Nov. 11, 2011: Stephanie Smith, an educator at the Audubon Insectarium in New Orleans, shows off a plate of cranberry sauce with wax worms, cricket pumpkin pie, and turkey with cornbread and mealworm stuffing, for visitors to sample Thanksgiving-inspired foods made with insects.AP Photo/Gerald Herbert
NEW ORLEANS – The Audubon Insectarium's Thanksgiving turkey has a lot more legs than usual, but they're all in the stuffing.
During Thanksgiving week, the cornbread stuffing at the "Bug Appetit" kitchen will be studded with mealworms — beetle larvae more often used as fishbait or reptile treats. It's part of seasonal fare to be served at a spot where creepy crawlies are always on the menu.
Most of the year, you'll find the mealworms in salsa, along with such delicacies as deep-fried, spiced or sugared waxworms — wax moth caterpillars — and crickets in cream cheese spread or "chocolate chirp cookies."
Insectarium employees work at a stove and counter in full view of patrons, and anyone brave enough can have a taste.
"We don't make them all every day. Some things keep for a while in the fridge so we can make larger batches and dish out small amounts at a time," said Jayme Necaise, director of animal and visitor programs.
The bug museum will be closed for Thanksgiving itself, but the special menu will be served the two days before and the two after T-day. It also includes pumpkin pie with crickets and cranberry sauce with wax worms, the caterpillar of the wax moth.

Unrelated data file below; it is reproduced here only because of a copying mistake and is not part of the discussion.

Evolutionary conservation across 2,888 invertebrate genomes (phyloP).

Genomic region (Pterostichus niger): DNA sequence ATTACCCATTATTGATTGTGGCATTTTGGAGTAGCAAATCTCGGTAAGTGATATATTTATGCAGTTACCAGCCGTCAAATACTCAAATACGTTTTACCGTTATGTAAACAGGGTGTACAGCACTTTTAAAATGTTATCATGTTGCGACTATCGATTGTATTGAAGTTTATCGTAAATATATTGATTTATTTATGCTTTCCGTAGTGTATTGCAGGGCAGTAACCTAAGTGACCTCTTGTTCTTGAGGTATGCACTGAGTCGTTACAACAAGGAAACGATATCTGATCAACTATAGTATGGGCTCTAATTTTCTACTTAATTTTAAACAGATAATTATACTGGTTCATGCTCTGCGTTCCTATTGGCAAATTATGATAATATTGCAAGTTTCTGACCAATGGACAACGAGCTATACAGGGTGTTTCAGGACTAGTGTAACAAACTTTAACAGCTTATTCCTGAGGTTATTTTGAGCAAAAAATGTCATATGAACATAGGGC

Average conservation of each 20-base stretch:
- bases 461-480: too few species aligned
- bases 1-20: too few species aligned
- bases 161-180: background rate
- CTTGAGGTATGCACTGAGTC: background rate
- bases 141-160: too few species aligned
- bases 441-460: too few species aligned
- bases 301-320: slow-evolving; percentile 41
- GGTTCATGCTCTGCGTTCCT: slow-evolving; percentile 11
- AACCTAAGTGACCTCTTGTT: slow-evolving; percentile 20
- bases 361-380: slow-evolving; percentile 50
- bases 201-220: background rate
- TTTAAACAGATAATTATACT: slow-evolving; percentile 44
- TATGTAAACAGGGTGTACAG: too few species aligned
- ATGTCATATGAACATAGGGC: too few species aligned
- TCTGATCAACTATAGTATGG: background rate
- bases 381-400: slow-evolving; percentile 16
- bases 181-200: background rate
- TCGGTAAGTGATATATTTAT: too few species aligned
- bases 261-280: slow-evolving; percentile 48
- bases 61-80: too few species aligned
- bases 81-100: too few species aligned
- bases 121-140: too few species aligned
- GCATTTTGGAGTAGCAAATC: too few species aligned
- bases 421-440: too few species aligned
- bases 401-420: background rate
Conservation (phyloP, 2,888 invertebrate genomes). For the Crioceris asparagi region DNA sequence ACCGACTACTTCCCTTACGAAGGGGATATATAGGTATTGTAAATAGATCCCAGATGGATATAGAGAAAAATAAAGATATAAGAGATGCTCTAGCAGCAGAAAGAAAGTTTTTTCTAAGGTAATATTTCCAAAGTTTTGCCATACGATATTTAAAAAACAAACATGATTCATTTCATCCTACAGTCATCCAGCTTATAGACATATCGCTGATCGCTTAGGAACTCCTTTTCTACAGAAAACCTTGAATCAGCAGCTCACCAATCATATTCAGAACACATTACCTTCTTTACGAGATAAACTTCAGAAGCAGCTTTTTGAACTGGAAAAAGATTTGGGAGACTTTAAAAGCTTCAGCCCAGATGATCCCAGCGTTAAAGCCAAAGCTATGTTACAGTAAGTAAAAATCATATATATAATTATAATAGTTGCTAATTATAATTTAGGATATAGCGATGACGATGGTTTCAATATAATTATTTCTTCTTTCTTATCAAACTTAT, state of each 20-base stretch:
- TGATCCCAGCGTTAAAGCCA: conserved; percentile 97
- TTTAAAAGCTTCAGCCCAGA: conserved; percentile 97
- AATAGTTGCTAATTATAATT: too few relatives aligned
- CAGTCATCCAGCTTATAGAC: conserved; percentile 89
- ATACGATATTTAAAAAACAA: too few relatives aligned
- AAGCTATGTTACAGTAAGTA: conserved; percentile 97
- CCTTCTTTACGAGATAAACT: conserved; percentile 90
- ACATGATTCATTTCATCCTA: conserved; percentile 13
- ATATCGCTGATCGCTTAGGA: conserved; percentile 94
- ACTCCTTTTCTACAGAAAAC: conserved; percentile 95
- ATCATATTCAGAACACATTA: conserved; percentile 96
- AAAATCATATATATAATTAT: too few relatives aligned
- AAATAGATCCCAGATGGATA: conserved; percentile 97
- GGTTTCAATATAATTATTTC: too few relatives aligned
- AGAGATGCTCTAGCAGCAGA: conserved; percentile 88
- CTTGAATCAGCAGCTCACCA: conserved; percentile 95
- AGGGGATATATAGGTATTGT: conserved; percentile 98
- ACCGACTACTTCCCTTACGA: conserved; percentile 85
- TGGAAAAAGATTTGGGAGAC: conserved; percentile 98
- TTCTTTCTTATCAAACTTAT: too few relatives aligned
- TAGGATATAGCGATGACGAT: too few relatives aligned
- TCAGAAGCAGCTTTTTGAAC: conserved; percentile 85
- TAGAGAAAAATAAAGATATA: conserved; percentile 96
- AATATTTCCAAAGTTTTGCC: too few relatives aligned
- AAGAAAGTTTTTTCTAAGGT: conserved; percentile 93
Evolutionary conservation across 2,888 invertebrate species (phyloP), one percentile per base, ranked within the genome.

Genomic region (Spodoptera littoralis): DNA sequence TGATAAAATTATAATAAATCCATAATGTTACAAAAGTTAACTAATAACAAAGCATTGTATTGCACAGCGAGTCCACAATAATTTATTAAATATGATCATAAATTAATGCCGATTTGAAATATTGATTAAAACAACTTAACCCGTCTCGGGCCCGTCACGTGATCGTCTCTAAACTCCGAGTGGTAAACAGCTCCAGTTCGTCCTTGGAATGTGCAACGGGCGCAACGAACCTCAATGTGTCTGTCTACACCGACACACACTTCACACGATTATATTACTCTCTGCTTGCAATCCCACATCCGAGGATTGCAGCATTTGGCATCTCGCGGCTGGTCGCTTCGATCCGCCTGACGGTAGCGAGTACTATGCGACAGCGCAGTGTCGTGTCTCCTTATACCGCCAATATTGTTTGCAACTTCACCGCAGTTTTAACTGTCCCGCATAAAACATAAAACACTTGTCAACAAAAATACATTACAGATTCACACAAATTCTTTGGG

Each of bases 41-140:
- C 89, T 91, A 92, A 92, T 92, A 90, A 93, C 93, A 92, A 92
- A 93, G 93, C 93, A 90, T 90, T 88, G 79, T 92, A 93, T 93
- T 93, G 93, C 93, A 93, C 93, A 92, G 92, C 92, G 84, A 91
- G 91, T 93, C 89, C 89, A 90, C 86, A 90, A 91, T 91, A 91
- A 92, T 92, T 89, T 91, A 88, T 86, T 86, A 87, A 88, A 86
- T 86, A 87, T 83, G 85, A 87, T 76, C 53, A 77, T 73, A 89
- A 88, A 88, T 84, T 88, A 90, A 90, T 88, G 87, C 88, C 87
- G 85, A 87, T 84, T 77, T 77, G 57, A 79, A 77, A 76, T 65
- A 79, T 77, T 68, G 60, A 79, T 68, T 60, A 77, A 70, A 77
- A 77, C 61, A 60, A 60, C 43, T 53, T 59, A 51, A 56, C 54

Anyone who wants can try this at home, said Zack Lemann, the museum's visitor program manager. "These particular recipes follow an old adage for beginning bug chefs: if a recipe calls for small bits or chopped pieces of fruits, vegetables, nuts, or meat, you can add or substitute insects," he said.
So just take a favorite recipe and add bugs, making sure they've been raised in a pesticide-free environment. "Mealworms are usually boiled for a good 10 minutes. Wax worms are simmered for only three minutes or so. The softer body of wax worms will burst if boiled for too long, so we use less heat and less time when cooking them," he wrote in an email.
"Crickets are done at 350 for 30 minutes and stirred into the pie mix."
Allergy avoidance and yuck appeal are behind the choice of pumpkin for the cricket pie.
"They really stand out in the filling," Necaise said. "They would tend to get lost amongst all the gooey pecans in a pecan pie. We want people to know they are eating bugs to get the full experience!"
Besides, he noted, lots of people are allergic to nuts: "We wouldn't want for those folks to miss out eating delicious bug-filled pie."
But Lemann said pecan pie might be added to the menu: "Oven-roasted crickets taste like nuts, so they are a terrific culinary match to these traditional Thanksgiving desserts."
What Necaise is really excited about are two of the Insectarium's newest inhabitants — a male and female elephant beetle, native to Central American rainforests. The horned, hairy male is nearly 4 inches long.
For all of our blessings, we give eww thanks.